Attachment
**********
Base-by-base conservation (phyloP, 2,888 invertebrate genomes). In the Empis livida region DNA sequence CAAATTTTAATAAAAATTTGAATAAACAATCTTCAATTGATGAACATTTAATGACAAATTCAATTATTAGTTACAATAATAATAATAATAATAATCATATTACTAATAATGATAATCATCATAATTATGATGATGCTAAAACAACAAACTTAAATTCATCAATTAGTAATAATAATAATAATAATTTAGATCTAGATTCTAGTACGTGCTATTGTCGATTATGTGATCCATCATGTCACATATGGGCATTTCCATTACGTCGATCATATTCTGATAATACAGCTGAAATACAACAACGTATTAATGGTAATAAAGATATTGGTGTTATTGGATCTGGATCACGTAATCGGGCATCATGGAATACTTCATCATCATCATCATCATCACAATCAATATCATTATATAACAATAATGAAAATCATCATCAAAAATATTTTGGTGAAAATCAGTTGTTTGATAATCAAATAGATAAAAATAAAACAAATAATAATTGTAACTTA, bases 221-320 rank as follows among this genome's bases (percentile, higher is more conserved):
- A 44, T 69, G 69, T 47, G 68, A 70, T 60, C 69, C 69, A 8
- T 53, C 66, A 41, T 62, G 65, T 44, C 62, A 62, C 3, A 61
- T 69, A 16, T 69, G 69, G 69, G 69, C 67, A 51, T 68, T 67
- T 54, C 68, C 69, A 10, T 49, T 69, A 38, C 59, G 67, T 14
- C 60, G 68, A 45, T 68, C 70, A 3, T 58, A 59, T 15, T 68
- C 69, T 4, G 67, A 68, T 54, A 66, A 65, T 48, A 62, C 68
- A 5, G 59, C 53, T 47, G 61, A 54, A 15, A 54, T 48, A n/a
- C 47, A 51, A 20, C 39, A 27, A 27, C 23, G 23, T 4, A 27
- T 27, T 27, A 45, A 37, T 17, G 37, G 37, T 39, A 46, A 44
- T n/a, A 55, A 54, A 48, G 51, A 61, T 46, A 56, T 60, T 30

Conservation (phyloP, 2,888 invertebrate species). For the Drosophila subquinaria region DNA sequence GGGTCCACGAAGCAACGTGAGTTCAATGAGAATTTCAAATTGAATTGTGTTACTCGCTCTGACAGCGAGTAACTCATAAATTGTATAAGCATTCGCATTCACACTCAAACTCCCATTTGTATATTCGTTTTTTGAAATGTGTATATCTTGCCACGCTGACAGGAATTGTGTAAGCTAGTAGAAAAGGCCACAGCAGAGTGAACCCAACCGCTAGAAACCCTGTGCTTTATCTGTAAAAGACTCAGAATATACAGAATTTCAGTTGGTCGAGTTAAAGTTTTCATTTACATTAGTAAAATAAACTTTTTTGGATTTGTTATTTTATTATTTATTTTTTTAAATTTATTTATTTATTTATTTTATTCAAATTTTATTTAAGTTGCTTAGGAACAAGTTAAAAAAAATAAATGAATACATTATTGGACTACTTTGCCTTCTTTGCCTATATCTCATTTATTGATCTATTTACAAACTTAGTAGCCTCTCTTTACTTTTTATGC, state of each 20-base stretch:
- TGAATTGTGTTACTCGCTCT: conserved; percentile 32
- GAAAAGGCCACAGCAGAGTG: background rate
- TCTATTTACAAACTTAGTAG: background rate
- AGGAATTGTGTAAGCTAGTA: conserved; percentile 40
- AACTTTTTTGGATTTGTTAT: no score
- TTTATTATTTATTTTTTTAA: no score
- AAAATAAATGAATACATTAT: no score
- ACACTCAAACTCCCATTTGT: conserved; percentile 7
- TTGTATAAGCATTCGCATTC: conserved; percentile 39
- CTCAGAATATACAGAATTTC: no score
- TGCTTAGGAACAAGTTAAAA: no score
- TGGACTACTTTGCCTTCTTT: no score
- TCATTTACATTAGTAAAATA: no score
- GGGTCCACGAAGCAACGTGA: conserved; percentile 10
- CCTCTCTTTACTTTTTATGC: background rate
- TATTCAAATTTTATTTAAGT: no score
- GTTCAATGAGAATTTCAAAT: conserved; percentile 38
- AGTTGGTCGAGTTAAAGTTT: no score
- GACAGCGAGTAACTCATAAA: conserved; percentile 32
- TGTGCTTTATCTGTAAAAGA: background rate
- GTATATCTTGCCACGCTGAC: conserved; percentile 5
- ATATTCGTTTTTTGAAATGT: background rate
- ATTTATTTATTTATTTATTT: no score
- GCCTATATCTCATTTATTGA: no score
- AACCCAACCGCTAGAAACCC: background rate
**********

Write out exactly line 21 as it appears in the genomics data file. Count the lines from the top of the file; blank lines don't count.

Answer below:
- TTGTATAAGCATTCGCATTC: conserved; percentile 39